Landmark Books in All Fields
ItemID: #116160
Cost: $29,500.00

Autograph letter - Signed

Mark Twain


TWAIN, Mark. Autograph letter signed. The Players, New York, 1893. Thirteen sheets of unlined stationery, each measuring 5-1/2 by 8-1/4 inches; pp. 26, with original hand-addressed mailing envelope. Housed in a custom chemise and full morocco slipcase. $29,500.

Splendid 26-page signed autograph letter, written entirely in Mark Twain's hand, from Twain to his wife, Livy, regarding Twain's plans for Christmas including meeting Bram Stoker; his meetings in Chicago over Paige's automatic typesetting machine (which would eventually bankrupt him); and his train trip back to Chicago in a luxury train car, with original hand-addressed envelope to "Mrs. S.L. Clemens."

This 26-page, four-part letter was written to Twain's wife, Livy, as consolation for Twain's failure to write for three days and as consolation for the many letters he received from her. Twain and his wife had an unusual marriage for the 19th century; it was a true love match. Over the course of their 17-month courtship, Twain wrote Livy 180 letters. Better-educated and more religious than her husband, Livy was a moderating force—both at home and as his primary editor—on the oft-wild Twain, who she nicknamed "Youth." This letter is a poignant example of their correspondence, reflecting Twain's love of Livy and their children, as well as his reliance on Livy's counsel.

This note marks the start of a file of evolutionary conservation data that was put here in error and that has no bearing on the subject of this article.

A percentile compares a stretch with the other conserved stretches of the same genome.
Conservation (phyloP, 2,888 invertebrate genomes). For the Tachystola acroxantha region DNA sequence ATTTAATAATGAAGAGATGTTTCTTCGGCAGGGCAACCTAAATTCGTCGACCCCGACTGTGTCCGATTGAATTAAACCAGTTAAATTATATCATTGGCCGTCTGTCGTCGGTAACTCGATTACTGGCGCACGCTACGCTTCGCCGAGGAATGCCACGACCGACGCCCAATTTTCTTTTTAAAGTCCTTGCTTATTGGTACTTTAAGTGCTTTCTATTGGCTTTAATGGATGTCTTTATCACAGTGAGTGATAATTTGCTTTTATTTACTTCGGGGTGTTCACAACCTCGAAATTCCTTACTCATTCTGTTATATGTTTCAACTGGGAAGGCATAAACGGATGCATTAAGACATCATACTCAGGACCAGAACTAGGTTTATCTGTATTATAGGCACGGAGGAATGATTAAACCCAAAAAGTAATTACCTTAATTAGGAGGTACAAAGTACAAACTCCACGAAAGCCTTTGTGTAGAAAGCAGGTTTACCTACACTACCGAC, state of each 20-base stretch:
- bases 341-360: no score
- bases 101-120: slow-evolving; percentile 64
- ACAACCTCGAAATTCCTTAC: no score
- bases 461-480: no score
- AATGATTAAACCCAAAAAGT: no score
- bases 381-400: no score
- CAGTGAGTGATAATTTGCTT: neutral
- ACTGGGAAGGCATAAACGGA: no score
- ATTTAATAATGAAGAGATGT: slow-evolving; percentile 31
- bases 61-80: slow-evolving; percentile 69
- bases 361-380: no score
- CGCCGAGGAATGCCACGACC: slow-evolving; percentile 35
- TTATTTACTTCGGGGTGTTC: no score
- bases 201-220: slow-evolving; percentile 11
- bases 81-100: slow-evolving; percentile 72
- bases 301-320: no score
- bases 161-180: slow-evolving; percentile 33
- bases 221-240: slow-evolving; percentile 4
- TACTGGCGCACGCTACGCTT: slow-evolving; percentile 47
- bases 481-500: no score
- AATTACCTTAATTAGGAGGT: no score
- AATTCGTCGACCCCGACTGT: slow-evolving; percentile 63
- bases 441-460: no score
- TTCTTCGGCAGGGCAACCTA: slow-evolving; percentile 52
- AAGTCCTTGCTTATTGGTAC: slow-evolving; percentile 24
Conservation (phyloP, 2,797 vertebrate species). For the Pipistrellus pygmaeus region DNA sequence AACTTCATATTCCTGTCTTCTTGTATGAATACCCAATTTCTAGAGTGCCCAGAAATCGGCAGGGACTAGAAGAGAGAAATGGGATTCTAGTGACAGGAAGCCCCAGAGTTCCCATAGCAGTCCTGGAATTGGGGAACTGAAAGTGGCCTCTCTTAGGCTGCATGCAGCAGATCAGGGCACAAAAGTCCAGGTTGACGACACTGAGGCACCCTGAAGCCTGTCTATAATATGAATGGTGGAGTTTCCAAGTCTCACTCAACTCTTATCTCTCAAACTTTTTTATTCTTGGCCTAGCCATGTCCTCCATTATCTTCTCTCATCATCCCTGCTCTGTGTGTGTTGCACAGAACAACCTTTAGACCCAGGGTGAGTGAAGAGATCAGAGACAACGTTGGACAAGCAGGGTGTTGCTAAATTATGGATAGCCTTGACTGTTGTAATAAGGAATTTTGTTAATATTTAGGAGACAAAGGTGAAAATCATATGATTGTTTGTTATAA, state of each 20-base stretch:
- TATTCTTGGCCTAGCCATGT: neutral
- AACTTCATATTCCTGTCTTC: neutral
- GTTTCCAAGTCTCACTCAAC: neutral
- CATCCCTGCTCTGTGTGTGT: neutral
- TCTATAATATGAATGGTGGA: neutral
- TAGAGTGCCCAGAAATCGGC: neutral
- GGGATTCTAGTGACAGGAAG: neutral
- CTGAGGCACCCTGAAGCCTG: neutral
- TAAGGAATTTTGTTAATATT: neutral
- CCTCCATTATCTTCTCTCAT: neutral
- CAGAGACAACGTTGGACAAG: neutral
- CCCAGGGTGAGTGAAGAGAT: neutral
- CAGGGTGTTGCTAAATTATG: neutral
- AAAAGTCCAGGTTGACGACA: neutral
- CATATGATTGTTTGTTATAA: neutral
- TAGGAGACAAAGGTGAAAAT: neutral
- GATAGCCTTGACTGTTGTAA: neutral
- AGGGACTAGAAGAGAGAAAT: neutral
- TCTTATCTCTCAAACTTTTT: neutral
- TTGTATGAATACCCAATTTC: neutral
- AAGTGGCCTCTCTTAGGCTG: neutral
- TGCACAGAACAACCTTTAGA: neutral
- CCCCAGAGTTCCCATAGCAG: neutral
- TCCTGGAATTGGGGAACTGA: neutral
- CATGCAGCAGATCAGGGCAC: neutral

The letter, written entirely in Twain's hand (and informally divided into four parts by him), reads in full: "LETTER No. 1 The Players, Xmas, 1893. Merry Xmas, my darling, & all my darlings! I arrived from Chicago close upon midnight last night, & wrote & sent down my Xmas cablegram before undressing: 'Merry Xmas! Promising progress made in Chicago.' It would go to the telegraph office toward 8 this morning & reach you at luncheon.

"I was vaguely hoping, all this past week that my Xmas cablegram would be definite, & make you all jump with jubilation, but the thought always intruded itself, 'You are not going out there to negociate [sic] with a man, but with a louse. That makes results uncertain.'

"I was asleep as Christmas struck upon the clocks at midnight & didn't wake again till two hours ago. It is now half-past 10 Xmas morning; I have had my coffee & bread, & shan't get out of bed till it is time to dress for Mrs. Laffan's Xmas dinner this evening—where I shall meet Bram Stoker & must make sure about that photo with Irving's autograph. I will get the picture & he will attend to the rest. In order to remember, & not forget—well, I will go there with my dress coat wrong-side out; it will cause remark & then I shall remember.

"And Jean's writing-pad—I will wear my shirt wrong-side out—no, I will make a memorandum right now, & tell Mr. Hall to buy & ship those pads too first thing in the morning—& also sent to Elmira & have Mamma's witch-hazel jelly & so-forth purchased & mailed at once.

"That's attended to—& memorandums added concerning one or two other things which Mamma suggests.

"And I will say while I think of it that the letters come in twos & threes, just as you say—generally in threes. I have been gone from here 3 days last night I found riches awaiting me when I went to bed—4 letters from you, Dec. 9, 10, 11, 12—& a letter from Jean & one from Clara—& a pang & a vacancy, for poor old dear Susy is sick. I want & must have some letter news from there!